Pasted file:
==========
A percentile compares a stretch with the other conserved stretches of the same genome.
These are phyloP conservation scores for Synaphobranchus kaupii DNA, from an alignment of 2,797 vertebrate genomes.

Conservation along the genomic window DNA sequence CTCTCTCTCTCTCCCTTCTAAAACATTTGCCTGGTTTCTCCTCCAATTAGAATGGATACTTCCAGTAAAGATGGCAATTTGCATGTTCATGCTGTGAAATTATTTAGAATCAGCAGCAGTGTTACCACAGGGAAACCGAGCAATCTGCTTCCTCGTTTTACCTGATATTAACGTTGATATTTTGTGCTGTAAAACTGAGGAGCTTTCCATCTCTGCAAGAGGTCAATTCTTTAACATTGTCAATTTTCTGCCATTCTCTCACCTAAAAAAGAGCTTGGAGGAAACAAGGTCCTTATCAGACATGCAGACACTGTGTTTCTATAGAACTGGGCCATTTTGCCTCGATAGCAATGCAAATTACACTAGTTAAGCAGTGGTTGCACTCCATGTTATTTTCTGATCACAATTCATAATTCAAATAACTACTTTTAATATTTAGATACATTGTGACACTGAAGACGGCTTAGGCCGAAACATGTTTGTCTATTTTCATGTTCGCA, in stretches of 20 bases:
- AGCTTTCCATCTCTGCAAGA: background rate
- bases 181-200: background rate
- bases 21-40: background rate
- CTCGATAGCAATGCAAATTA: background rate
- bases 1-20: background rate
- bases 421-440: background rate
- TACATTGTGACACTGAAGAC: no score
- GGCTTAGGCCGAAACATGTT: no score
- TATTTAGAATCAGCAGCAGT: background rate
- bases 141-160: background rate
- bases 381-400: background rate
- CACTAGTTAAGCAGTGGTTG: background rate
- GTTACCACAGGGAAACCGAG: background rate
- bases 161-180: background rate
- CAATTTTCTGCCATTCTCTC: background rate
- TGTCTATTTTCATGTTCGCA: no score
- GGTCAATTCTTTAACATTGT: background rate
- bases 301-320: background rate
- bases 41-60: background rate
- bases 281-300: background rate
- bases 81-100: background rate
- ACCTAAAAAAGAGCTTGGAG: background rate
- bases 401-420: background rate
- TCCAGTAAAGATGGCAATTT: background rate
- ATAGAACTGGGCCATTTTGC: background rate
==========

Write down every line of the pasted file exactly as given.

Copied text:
A percentile compares a stretch with the other conserved stretches of the same genome.
These are phyloP conservation scores for Synaphobranchus kaupii DNA, from an alignment of 2,797 vertebrate genomes.

Conservation along the genomic window DNA sequence CTCTCTCTCTCTCCCTTCTAAAACATTTGCCTGGTTTCTCCTCCAATTAGAATGGATACTTCCAGTAAAGATGGCAATTTGCATGTTCATGCTGTGAAATTATTTAGAATCAGCAGCAGTGTTACCACAGGGAAACCGAGCAATCTGCTTCCTCGTTTTACCTGATATTAACGTTGATATTTTGTGCTGTAAAACTGAGGAGCTTTCCATCTCTGCAAGAGGTCAATTCTTTAACATTGTCAATTTTCTGCCATTCTCTCACCTAAAAAAGAGCTTGGAGGAAACAAGGTCCTTATCAGACATGCAGACACTGTGTTTCTATAGAACTGGGCCATTTTGCCTCGATAGCAATGCAAATTACACTAGTTAAGCAGTGGTTGCACTCCATGTTATTTTCTGATCACAATTCATAATTCAAATAACTACTTTTAATATTTAGATACATTGTGACACTGAAGACGGCTTAGGCCGAAACATGTTTGTCTATTTTCATGTTCGCA, in stretches of 20 bases:
- AGCTTTCCATCTCTGCAAGA: background rate
- bases 181-200: background rate
- bases 21-40: background rate
- CTCGATAGCAATGCAAATTA: background rate
- bases 1-20: background rate
- bases 421-440: background rate
- TACATTGTGACACTGAAGAC: no score
- GGCTTAGGCCGAAACATGTT: no score
- TATTTAGAATCAGCAGCAGT: background rate
- bases 141-160: background rate
- bases 381-400: background rate
- CACTAGTTAAGCAGTGGTTG: background rate
- GTTACCACAGGGAAACCGAG: background rate
- bases 161-180: background rate
- CAATTTTCTGCCATTCTCTC: background rate
- TGTCTATTTTCATGTTCGCA: no score
- GGTCAATTCTTTAACATTGT: background rate
- bases 301-320: background rate
- bases 41-60: background rate
- bases 281-300: background rate
- bases 81-100: background rate
- ACCTAAAAAAGAGCTTGGAG: background rate
- bases 401-420: background rate
- TCCAGTAAAGATGGCAATTT: background rate
- ATAGAACTGGGCCATTTTGC: background rate